6 Marketing Secrets You Can Learn From Britney Spears

by | Jan 2, 2018

Last year, I was in Las Vegas for a referral contest we ran — not for Britney Spears. When I’m on vacation, it takes 2 or 3 days before I can get out of “work mode” and shift to “vacation mode.” But by Saturday, work mode was long gone.

HOLLYWOOD, CA/USA - APRIL 18, 2015: Britney Spears star on the Hollywood Walk of Fame. The Hollywood Walk of Fame is made up of brass stars embedded in the sidewalks on Hollywood Blvd.

A funny thing happens when I stop worrying about the day-to-day aspects of work. I start to think differently and see opportunities everywhere. I focus more on strategy, notice more good ideas, and begin to see patterns I didn’t before. In Vegas, I started to notice the marketing secrets being used all around me.

Of course, there was a ton of advertising for shows, but importantly, not all the advertising was equal. Britney Spears, in particular, had ads everywhere — on billboards, taxis, hotels, in the mal. When Mariah and I were looking for something to do, I looked her show up to see if they had tickets available. Sure enough, they did. Luckily for me, Mariah didn’t want to go.

A quick Google search told me that, rumor is, Britney Spears is having a hard time selling out her shows. My own ticket search seemed to confirm that.

The question is, why? Why would Britney Spears, a mega superstar, have a hard time selling out a town like Vegas. The city sees 40 million visitors a year — and there are only 4,600 seats per day in the venue. Why does Britney Spears need 1½ times (my estimate) the local (on the strip) advertising of anyone else?

After some thought, it became clear to me that there were a few marketing secrets at work. Here are some of those hidden truths about marketing that no one talks about.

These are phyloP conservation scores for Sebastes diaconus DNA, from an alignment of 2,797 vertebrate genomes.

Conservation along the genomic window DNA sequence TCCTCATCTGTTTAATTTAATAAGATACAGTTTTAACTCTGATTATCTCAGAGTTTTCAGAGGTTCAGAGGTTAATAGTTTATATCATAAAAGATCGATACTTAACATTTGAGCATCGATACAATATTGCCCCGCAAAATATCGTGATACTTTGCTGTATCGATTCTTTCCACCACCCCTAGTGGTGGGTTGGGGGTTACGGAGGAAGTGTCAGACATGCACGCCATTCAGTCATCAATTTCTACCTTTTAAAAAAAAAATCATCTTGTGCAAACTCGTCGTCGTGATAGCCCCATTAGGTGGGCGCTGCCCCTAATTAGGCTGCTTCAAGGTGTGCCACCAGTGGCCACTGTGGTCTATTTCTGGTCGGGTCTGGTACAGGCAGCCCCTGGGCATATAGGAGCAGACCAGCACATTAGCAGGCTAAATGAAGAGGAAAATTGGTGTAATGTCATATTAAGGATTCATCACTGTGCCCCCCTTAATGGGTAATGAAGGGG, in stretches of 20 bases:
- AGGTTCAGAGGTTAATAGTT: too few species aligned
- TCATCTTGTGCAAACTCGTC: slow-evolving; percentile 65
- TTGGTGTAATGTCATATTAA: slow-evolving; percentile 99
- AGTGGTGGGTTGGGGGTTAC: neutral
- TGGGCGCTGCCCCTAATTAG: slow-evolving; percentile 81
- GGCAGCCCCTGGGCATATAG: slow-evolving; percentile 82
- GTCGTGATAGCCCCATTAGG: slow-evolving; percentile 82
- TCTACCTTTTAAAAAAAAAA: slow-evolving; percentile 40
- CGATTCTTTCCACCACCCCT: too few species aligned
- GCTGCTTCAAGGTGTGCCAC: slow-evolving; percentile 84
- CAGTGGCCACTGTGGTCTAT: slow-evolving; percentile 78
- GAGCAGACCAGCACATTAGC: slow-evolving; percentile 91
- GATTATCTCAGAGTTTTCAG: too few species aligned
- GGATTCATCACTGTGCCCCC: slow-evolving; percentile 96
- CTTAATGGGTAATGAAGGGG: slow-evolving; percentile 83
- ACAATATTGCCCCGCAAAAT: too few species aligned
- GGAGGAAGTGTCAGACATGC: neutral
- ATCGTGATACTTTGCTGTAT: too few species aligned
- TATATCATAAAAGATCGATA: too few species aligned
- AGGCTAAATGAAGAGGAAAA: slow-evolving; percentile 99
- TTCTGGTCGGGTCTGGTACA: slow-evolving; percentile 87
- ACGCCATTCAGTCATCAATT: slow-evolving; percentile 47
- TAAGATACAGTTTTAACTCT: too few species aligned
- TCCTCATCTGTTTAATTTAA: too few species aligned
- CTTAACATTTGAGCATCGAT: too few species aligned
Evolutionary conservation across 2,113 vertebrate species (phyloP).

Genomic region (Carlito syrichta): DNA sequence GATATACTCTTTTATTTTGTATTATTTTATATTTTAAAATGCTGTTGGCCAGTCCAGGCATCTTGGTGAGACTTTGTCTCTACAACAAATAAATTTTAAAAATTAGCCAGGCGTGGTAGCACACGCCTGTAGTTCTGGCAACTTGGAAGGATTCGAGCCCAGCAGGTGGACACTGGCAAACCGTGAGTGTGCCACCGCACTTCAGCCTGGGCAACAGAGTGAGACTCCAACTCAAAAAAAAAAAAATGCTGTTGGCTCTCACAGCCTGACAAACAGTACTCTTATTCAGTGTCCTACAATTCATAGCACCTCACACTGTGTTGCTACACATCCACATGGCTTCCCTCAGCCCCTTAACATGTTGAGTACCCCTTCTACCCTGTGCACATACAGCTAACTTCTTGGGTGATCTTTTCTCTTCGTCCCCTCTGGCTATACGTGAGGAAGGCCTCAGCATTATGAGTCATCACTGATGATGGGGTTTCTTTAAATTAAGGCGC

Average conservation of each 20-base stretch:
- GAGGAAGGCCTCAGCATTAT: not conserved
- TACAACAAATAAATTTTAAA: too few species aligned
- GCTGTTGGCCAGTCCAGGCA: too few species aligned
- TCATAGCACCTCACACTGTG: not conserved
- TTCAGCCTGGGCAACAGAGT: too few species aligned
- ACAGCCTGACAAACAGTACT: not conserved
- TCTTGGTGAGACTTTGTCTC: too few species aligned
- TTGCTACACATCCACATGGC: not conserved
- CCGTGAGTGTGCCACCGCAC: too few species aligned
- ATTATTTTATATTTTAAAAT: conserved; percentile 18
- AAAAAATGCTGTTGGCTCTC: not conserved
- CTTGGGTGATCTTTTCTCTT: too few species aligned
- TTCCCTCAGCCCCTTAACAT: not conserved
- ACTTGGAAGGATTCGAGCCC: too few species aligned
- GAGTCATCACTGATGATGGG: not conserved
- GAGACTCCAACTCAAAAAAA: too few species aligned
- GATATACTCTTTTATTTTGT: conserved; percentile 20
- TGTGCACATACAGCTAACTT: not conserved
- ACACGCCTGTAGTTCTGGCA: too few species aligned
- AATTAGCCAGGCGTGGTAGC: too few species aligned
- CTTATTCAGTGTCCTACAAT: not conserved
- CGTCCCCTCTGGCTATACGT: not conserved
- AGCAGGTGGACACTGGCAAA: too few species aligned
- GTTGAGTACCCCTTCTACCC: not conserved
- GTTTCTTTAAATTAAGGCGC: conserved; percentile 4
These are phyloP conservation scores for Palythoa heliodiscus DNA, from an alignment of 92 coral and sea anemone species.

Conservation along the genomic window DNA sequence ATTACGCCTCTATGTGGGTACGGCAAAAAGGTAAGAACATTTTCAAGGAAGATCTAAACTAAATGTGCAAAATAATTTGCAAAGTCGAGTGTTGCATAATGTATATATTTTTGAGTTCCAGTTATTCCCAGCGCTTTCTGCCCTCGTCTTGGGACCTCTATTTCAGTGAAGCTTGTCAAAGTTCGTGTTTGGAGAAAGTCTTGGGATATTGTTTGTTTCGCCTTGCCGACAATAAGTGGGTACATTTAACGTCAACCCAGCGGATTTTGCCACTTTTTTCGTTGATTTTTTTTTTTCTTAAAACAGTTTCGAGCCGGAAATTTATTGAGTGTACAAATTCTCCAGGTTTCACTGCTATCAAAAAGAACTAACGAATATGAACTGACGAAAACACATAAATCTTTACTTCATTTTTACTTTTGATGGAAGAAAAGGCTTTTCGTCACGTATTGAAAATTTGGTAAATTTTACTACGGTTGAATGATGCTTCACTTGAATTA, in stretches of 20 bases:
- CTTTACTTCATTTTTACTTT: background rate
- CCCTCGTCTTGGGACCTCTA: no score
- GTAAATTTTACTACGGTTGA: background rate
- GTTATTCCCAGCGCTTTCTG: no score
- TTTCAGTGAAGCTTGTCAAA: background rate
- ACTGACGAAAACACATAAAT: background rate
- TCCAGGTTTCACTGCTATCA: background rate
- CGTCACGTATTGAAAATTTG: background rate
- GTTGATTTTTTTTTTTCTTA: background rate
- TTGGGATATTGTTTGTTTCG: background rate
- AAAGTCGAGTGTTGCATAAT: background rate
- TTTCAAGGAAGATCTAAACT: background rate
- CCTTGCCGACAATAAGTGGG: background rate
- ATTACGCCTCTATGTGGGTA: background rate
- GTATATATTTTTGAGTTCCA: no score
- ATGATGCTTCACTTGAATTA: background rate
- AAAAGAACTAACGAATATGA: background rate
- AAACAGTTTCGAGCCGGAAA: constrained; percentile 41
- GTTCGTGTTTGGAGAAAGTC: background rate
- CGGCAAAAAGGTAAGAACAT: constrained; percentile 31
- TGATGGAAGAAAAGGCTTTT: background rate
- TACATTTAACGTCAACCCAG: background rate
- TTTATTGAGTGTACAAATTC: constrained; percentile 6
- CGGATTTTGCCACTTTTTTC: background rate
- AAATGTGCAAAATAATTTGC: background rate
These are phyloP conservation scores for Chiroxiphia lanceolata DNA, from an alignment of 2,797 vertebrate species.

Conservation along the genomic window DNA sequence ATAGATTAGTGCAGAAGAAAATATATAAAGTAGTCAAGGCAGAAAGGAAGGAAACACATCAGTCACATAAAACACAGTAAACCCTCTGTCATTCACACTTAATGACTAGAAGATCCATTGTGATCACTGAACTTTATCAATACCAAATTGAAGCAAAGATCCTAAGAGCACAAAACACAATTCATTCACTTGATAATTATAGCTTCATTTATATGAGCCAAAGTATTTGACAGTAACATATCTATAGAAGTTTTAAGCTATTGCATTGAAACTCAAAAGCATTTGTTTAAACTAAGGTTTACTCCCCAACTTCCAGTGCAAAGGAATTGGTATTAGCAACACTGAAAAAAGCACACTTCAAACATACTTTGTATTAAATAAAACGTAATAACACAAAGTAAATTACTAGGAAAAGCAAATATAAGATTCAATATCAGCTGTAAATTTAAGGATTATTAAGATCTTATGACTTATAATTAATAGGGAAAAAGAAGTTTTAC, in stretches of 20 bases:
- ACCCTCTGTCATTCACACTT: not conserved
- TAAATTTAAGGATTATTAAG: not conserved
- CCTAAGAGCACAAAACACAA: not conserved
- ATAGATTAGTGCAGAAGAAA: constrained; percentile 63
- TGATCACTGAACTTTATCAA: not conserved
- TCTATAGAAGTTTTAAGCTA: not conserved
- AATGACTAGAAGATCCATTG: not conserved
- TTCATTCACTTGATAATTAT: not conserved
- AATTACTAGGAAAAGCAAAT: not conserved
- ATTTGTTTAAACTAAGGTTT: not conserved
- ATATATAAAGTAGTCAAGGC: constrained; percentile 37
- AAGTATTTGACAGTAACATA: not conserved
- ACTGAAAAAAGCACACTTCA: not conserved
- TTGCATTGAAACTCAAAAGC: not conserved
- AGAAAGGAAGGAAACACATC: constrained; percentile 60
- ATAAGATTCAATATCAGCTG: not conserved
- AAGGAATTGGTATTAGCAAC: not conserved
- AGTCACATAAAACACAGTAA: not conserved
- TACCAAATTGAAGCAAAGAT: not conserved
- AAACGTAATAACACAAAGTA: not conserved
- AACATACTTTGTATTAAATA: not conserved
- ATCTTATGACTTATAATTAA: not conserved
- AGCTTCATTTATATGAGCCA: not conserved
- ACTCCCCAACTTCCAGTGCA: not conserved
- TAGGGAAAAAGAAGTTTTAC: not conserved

1. It Is Very Hard — Even For Britney Spears — To Get People To Pay Attention

Las Vegas, Nevada, at night in USA

The world we live in is more distracting than ever. There are ads everywhere, and it’s 10 times worse in Vegas. It takes so much more time, and shock value, to get someone’s attention. This means you must be different. You have to show up where your competitors aren’t and do things they are unwilling to do. You must keep your existing customers from jumping ship. What are you doing that is different from your competitors, and is it enough?

2. You Will Get Some Business By Simply Existing

If you build it, and tell a few people about it, you will get some business, but it isn’t enough to survive. Today, businesses must do marketing on a daily or weekly basis. Every month, you should have a plan for how much and what marketing you’re doing that month. If you can make a plan on a yearly basis as well, that’s even better.

3. Not Everyone Will Buy Right Away

The marketing you’re going to do today will affect the next 90 days of new business, at a minimum. For us, 29% of the new business we are going to get this month will come from marketing we over a year ago. The key is to fill the pipe and make sure you’re looking beyond just today.